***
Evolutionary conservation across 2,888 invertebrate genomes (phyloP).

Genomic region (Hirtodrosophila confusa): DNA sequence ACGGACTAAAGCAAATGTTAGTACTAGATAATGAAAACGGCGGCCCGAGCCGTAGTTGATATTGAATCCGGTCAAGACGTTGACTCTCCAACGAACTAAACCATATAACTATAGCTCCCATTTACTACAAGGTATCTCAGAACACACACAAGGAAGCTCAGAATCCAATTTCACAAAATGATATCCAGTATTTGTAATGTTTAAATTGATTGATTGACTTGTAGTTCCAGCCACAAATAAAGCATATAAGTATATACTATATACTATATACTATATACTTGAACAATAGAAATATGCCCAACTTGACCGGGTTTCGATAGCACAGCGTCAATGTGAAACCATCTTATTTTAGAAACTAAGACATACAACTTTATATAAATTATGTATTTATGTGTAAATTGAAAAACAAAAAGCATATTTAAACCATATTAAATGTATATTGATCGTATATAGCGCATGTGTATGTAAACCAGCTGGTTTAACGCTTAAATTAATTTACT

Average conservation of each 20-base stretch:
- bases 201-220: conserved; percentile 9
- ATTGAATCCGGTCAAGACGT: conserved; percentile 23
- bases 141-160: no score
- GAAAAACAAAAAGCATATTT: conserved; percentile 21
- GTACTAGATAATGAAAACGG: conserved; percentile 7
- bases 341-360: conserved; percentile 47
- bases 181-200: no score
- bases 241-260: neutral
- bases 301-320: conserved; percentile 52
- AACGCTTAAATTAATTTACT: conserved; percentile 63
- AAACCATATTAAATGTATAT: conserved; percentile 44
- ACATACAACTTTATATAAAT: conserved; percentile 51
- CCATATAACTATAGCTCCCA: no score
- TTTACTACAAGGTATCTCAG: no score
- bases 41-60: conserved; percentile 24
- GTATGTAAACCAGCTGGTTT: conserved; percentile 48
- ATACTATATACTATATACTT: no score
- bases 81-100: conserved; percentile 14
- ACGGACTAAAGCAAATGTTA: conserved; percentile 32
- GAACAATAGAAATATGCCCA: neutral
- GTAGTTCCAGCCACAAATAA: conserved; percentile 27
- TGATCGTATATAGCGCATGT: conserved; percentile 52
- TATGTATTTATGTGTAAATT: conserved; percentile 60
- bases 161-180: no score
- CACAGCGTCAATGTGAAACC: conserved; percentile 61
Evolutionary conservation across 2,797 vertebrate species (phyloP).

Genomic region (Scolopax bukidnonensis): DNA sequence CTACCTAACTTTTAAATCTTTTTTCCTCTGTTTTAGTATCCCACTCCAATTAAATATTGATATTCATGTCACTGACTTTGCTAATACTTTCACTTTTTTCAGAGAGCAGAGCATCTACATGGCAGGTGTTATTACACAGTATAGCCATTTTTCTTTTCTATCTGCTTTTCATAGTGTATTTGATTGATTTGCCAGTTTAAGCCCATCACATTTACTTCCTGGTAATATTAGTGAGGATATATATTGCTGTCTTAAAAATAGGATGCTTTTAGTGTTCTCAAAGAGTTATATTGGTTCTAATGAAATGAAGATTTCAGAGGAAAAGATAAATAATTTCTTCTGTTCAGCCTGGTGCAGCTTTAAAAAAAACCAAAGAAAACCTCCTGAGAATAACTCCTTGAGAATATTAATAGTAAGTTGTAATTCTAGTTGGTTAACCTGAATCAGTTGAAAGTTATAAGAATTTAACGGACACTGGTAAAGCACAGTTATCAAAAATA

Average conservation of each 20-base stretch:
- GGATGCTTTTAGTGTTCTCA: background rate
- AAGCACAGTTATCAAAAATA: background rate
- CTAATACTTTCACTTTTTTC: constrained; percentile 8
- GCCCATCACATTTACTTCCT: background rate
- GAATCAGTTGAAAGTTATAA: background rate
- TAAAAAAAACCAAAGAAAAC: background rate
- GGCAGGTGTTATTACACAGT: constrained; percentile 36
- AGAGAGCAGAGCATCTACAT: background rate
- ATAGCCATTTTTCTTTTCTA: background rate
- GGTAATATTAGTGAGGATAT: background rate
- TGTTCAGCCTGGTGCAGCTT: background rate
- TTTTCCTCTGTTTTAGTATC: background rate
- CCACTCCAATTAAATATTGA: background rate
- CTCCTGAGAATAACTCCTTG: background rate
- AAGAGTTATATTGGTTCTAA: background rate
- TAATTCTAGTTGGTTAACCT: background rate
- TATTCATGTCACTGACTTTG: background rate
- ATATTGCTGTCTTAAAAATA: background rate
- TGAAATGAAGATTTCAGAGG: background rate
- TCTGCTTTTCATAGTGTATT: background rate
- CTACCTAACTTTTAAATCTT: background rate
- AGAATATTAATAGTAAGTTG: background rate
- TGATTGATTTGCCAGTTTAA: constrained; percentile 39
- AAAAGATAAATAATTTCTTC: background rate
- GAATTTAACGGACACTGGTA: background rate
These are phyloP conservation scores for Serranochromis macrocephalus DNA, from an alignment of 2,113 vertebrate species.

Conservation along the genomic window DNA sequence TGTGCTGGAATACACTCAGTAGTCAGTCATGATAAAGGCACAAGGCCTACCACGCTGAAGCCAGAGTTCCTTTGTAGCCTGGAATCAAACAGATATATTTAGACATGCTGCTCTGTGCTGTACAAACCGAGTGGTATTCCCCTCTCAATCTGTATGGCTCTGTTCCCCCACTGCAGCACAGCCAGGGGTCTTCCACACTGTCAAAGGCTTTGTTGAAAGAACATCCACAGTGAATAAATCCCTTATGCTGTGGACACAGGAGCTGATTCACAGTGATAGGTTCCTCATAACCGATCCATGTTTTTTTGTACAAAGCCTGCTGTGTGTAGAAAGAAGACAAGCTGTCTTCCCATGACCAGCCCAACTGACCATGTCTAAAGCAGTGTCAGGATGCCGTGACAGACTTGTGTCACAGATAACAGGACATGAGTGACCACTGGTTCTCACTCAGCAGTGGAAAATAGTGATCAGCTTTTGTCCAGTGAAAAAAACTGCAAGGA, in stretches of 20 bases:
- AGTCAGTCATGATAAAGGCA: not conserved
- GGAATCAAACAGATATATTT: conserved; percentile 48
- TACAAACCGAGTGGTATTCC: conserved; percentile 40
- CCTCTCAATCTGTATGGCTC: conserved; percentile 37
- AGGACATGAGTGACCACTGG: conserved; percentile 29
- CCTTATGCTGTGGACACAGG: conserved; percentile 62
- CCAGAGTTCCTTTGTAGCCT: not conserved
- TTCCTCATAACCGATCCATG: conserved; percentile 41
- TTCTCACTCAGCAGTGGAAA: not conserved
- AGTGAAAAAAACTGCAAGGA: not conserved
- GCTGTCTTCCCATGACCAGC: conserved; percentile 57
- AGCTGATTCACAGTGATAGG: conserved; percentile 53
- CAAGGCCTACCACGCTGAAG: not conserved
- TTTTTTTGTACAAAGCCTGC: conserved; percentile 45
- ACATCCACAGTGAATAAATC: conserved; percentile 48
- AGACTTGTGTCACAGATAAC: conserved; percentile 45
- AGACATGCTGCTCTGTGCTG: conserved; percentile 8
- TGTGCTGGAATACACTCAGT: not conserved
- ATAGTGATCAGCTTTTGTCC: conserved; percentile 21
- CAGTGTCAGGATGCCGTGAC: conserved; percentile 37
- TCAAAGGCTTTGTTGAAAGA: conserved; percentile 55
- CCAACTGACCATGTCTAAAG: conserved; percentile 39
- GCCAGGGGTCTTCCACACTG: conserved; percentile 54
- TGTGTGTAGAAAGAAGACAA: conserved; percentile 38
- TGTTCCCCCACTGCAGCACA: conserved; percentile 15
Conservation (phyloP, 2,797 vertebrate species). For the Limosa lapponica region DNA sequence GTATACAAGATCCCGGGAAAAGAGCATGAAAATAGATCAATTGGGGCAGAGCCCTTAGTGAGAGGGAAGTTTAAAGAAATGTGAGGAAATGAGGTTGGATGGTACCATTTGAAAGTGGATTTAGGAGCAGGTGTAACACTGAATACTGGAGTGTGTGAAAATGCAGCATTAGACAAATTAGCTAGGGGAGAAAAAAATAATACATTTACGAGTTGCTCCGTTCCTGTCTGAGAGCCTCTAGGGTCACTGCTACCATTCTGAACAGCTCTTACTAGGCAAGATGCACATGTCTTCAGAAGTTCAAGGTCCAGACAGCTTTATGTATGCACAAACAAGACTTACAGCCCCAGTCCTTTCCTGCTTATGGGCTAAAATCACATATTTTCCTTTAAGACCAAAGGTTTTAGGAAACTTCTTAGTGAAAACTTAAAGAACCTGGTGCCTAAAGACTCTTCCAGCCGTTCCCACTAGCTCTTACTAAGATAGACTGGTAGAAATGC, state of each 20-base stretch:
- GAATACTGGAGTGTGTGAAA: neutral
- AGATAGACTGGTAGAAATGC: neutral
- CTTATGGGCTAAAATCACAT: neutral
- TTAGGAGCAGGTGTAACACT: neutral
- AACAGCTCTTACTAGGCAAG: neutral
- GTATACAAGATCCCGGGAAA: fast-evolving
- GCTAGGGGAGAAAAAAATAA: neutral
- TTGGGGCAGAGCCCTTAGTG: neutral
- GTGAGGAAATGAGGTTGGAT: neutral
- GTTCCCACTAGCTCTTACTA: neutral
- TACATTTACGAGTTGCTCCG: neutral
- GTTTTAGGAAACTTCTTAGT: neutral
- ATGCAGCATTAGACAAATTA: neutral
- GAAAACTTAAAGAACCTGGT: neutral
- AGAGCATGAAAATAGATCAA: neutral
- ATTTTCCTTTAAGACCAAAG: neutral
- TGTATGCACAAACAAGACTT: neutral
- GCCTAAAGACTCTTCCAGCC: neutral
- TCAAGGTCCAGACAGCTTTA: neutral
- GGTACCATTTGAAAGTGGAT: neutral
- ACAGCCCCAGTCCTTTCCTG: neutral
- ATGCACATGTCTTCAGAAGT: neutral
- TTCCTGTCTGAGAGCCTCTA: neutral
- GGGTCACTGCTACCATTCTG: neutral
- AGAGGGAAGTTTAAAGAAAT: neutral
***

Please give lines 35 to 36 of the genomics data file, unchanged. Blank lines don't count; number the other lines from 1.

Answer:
- GCCCATCACATTTACTTCCT: background rate
- GAATCAGTTGAAAGTTATAA: background rate